With respect to the findings that Dr. Geier did challenge, the court concluded that there was substantial evidence to support the Board's decisions that: (1) “Petitioner willfully falsified his license renewal applications”; (2) “Petitioner was performing human research on [one patient] and that an IRB should have been established”; (3) the IRB did not have any members unaffiliated with Dr. Geier and his Institute of Chronic Illness (“ICI”); (4) Dr. Geier violated HO § 14–404(a)(22) and (40); and (5) the Board's expert “was a qualified expert and the Board presented a competent peer reviewer to testify.” It further concluded that “the sanction of revoking Petitioner's medical license recommended by the ALJ and imposed by the Board is not arbitrary and capricious.”
On April 21, 2014, Dr. Geier moved to alter or amend the court's ruling. On July 9, 2014, the court issued an Amended Memorandum Opinion and Order, reaffirming the Board's decision.
Dr. Geier's Credentials and Practice
Dr. Geier attended medical school at George Washington University. In 1979, after completing medical school, Dr. Geier obtained his medical license from the State of Maryland. Through his medical practice, The Genetic Centers of America, Dr. Geier treated pediatric patients with Autism Spectrum Disorders (“ASD”). Dr. Geier does not have any credentials in pediatrics or autism. Instead, his residency was a one-year program in obstetrics and gynecology, which he completed in 1979.
Medical doctors in Maryland need to renew their license to practice medicine every two years. The License Renewal Form asks the doctor to list “up to two (2) specialty areas only if certified by a recognized board of the American Board of Medical Specialties (ABMS).” On his 2006, 2008, and 2010 license renewal applications filed with the Board, Dr. Geier stated that he was certified by ABMS-recognized specialty boards as follows: in “Genetics/Medical” in 2006; in “Genetics Clinical [General]” in 2008; and in “Genetics, Medical [Ph.D.]” and “Epidemiology” in 2010. Dr. Geier was not Board-certified in any of these specialties .5 Dr. Geier testified that he selected those categories from the list of ABMS-recognized board certifications because there was no option to state that he was certified by the American Board of Medical Geneticists (“ABMG”) as a “genetic counselor.” The ABMS's list of recognized physician specialties does not list “genetic counselor” as a medical specialty.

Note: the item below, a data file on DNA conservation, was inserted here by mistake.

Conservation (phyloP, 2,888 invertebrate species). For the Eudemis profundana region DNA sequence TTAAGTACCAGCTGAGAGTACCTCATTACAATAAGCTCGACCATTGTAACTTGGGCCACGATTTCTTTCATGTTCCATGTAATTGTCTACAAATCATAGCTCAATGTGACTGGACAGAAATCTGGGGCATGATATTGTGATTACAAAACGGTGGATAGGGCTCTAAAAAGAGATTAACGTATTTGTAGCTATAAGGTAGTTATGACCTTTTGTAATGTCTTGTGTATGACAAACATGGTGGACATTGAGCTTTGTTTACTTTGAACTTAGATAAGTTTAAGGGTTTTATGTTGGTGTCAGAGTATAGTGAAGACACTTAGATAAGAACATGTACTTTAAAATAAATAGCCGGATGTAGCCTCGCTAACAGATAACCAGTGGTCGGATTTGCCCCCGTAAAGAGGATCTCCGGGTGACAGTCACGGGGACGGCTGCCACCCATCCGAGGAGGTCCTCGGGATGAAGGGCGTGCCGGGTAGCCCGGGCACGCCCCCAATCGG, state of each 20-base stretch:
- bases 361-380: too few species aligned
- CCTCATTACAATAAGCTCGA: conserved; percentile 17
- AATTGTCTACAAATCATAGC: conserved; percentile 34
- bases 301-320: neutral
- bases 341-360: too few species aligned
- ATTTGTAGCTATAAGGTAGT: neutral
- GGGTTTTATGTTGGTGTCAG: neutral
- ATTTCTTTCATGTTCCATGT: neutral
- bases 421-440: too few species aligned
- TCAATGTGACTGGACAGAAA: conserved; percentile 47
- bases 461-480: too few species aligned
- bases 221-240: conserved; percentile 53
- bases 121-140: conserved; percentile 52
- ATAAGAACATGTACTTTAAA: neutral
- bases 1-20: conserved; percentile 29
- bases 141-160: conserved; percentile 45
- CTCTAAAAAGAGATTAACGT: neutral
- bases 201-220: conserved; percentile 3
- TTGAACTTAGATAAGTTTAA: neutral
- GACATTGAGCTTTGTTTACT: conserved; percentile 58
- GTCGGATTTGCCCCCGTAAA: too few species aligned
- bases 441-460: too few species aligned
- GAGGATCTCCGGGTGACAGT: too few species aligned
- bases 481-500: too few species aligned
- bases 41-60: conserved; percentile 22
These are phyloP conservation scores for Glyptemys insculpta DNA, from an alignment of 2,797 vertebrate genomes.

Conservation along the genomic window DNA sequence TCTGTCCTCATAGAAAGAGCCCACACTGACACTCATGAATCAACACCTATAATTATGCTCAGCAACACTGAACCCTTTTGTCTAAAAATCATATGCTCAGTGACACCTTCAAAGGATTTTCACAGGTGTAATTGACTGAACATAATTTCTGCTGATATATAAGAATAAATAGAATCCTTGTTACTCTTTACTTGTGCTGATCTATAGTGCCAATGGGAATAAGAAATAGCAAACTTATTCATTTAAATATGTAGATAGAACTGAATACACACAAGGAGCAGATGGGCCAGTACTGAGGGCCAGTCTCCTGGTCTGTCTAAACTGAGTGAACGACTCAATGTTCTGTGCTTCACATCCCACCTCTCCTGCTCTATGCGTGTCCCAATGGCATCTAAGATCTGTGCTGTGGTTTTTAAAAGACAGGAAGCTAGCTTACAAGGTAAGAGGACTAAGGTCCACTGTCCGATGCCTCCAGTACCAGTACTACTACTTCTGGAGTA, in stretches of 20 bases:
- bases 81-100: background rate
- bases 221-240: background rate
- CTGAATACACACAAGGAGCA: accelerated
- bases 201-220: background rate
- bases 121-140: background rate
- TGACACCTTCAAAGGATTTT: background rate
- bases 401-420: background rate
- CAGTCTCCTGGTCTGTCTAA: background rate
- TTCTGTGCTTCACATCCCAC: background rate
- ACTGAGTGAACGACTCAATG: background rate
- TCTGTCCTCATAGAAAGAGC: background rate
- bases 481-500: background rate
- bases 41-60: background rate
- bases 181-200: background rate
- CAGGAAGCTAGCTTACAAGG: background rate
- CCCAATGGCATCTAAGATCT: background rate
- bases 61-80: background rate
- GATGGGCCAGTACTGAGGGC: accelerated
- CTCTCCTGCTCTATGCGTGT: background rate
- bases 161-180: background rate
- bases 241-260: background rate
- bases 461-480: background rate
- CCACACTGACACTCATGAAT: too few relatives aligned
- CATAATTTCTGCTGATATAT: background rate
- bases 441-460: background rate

Since 2004, Dr. Geier has treated 1,500 to 2,000 children with ASD. At issue in this case was his treatment of seven patients, Patients A, B, E, F, G, H, and I.
The ALJ summarized Dr. Geier's practice as follows:
All the Patients were presented to [Dr. Geier] already diagnosed by another physician with autism or a condition on the autism spectrum. All presented with severe symptoms of autism, and all but Patient G presented with adverse behaviors such as aggression and sexual activities, and accelerated signs of puberty at a young age. [Dr. Geier] diagnosed all the children with Precocious Puberty, administered Lupron therapy to all, and chelation therapy to most․